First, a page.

Tuesday, February 06, 2007

In search of Spotlight on the iPhone

Only a handful of people outside Apple have had the chance to hold an iPhone in their hands, so we only know about it what Apple has publicly demonstrated (or allowed some lucky journalists to see on the few working prototypes).

Almost all of the functionality that Steve Jobs showed at the keynote is being presented as a series of demo movies on Apple's iPhone page, with the same glaring omissions (e.g. Notes and Calendar are both MIA).

This indicates that the iPhone isn't ready yet. Apple hasn't commented on the iPhone's features beyond what was revealed in January, so the product is still shrouded in a great deal of secrecy. In other words, what we haven't seen is either not planned, or simply not yet ready. We just don't know.

But one thing we really should have seen (but didn't) in a lot of the demos is the famous Mac OS X search box. The box with the rounded corners and the magnifying glass icon that first appeared in iTunes user interface, and became its main selling points. The box that has become synonymous with Mac OS X itself, the box that now appears in the Finder, in Mail, and just about every self-respecting Cocoa application. The search box that is now the front door to an excellent (and much-hyped) OS X search technology: Spotlight.

And that search box ain't there on the iPhone*.

We know that iPhone runs OS X. (Not Mac OS X, mind you, but still, some OS X. Jobs made a big deal of it at the keynote, listing its advantages and features.

Conspicuously missing was Spotlight.

Is it conceivable that Apple would ship its (first version of the) iPhone without Spotlight?

If one of the most important features of iTunes has been the easy searchability of large music libraries, how can the same feature be absent from the first iPod where it would be conceivable?

Scrolling through songs and genres and albums and so on is great, and it's fun, too, with the addictive multi-touch user interface. (I haven't tried it, but I'll believe whomever says so.) Yet why not let me search, too, just like in iTunes? What if I don't know the first word of a song's title? What if I only know the last name of the singer?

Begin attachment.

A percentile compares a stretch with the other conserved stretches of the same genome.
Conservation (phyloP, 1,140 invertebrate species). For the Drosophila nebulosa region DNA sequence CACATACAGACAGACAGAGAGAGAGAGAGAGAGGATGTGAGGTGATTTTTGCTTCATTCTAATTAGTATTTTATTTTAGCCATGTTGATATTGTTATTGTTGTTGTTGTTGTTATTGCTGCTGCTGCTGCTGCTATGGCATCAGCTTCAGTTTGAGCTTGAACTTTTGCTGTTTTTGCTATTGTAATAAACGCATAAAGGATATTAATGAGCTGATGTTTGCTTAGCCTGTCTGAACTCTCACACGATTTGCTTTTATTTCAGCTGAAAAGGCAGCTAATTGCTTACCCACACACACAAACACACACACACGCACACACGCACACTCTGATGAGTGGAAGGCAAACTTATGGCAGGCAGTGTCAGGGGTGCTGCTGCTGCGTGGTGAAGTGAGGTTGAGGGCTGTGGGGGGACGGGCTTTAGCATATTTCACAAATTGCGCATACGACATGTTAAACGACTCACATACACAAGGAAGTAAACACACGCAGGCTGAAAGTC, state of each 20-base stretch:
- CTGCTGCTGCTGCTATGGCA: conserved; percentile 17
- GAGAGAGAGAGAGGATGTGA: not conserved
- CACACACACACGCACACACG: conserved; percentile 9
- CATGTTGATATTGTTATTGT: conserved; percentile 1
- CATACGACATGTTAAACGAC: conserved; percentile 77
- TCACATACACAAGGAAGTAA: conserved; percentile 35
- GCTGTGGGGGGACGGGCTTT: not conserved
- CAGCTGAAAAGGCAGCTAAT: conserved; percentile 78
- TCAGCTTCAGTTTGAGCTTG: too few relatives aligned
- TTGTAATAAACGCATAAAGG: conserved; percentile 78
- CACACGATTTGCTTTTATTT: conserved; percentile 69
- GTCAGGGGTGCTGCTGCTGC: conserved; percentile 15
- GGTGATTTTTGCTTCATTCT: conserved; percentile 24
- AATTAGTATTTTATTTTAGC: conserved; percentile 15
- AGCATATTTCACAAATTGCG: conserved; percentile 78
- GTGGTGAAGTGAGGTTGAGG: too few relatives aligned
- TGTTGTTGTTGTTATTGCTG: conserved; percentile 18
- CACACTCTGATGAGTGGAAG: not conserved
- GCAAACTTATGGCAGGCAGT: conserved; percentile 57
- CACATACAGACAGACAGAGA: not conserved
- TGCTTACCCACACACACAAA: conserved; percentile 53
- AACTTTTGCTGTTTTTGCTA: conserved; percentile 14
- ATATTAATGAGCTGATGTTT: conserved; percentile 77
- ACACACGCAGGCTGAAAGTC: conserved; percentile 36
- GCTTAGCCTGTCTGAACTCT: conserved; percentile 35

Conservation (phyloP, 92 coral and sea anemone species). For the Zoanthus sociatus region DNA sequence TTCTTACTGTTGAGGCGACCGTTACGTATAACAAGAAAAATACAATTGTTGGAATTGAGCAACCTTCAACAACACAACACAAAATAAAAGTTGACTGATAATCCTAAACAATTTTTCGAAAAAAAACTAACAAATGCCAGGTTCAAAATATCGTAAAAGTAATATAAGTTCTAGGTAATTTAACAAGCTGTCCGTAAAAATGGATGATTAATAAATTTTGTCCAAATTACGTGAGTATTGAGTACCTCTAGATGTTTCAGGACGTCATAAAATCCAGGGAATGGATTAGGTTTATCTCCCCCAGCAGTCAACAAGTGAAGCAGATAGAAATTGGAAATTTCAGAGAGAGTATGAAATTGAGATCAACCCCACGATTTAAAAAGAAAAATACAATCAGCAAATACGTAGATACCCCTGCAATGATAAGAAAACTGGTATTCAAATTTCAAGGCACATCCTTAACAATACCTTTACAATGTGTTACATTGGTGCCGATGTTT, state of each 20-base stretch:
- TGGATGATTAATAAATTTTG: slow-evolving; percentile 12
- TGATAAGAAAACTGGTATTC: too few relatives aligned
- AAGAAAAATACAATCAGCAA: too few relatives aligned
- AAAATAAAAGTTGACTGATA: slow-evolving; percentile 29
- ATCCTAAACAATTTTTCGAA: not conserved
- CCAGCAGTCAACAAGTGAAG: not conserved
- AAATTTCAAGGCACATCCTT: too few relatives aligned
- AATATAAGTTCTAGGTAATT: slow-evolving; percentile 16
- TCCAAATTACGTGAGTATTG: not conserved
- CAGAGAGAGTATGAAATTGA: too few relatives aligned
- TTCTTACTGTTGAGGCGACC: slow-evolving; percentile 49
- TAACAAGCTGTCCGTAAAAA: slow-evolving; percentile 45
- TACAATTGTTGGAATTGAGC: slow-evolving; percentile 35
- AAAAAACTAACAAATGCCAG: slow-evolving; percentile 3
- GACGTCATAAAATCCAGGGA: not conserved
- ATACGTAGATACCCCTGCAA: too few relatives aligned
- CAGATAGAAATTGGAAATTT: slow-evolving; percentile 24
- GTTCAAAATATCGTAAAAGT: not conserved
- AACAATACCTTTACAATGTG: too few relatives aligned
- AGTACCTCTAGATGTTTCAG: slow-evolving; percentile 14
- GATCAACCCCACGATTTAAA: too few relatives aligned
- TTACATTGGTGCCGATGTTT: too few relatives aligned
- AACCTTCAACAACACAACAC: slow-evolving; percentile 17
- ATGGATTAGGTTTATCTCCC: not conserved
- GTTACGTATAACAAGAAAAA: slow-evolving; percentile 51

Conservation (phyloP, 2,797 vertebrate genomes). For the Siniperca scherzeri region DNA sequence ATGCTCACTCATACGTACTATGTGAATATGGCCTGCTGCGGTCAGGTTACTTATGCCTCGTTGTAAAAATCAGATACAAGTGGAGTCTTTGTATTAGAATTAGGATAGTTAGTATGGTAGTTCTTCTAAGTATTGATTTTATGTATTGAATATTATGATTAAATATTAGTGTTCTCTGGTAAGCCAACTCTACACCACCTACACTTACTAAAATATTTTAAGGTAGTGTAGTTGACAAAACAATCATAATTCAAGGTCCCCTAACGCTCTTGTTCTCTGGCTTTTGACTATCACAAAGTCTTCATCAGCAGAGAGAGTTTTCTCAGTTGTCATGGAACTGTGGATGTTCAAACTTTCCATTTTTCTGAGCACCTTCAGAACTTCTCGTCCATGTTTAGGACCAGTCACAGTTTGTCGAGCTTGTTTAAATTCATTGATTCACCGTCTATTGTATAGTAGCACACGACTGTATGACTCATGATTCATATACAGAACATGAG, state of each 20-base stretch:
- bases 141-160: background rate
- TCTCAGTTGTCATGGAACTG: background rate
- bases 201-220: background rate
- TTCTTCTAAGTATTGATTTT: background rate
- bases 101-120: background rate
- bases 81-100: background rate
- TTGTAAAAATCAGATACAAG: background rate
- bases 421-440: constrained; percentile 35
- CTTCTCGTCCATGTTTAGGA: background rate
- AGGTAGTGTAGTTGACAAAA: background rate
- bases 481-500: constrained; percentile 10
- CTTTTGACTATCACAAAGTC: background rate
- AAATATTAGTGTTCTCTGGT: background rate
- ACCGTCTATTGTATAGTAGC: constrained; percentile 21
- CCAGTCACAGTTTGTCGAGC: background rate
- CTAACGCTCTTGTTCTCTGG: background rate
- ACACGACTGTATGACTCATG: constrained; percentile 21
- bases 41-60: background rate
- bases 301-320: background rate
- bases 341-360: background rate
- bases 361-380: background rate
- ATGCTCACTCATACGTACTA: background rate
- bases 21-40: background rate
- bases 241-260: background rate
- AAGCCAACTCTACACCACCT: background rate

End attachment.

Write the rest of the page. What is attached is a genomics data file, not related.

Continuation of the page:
Jobs seemed especially proud of the iPhone's solution for a keyboard. Why not put it to some use then?

How about contacts? The Treo has got that one thing right. Shouldn't the iPhone at least match it?

As Jobs demonstrated the official way to select contacts, I was shaking my head. Again, flicking through names is cool, but quickly selecting contacts from a list has been done, and has been done better. Way better.

Even ordinary cellphones let you type in the first few characters of a name, and narrow your often-huge contact list down to your search results. Even with the cheapest multi-tap (not to be confused with Multi-touch) Nokia phones, one can quickly find a contact this way.

And if your phone has a QWERTY keyboard, the speed increase becomes dramatic. Add a smart search functionality, like that of the Treo, and (as Jobs would say) Boom! In literally less than a second after taking your smartphone in your hand, after all you did was type a few characters from a contact's name (could be as few as three keystrokes), you're one button press away from placing a call to the person you had in mind!

Flashy graphics aside, OS X notwithstanding, and however natural scrolling feels, it's dramatically less efficient to find and select a contact on the iPhone without a search functionality.

And again, what if you only remember a first name? A company name? A job title? A city?

Doesn't it just feel wrong if the iPhone won't give you one of the coolest, most useful OS X features: the possibility to narrow down a long list based on simply entering various uncategorized search criteria? Wouldn't such search functionality be the most useful on a handheld device, notably a cellphone, which you often use in urgent situations?

Spotlight alone, if fully implemented, could make the iPhone stand out even among the geekiest of smartphones. On the other hand, without any implementation of a search functionality, the iPhone could prove to be woefully inadequate in a field with cut-throat competition.

*Google Earth does have a search box, but I haven't found one anywhere else in any iPhone demo.

1 comment:

Anonymous said...

Indeed, if you are an active worker and you were used to Treo, you will cry with the iPhone. It is a nice toy and has great music and a phone together but the searchability is just pathetic (cannot find even by first name when the contact is a company!!), and no way to sync and restore Todos and Notes. Selling this iPhone as a competitor to Smartphones such as Treo, Blackberry or NokiaE70 is just a fraud. Profesionals should just boycot this toy until it has a decent search, sync and todos functions.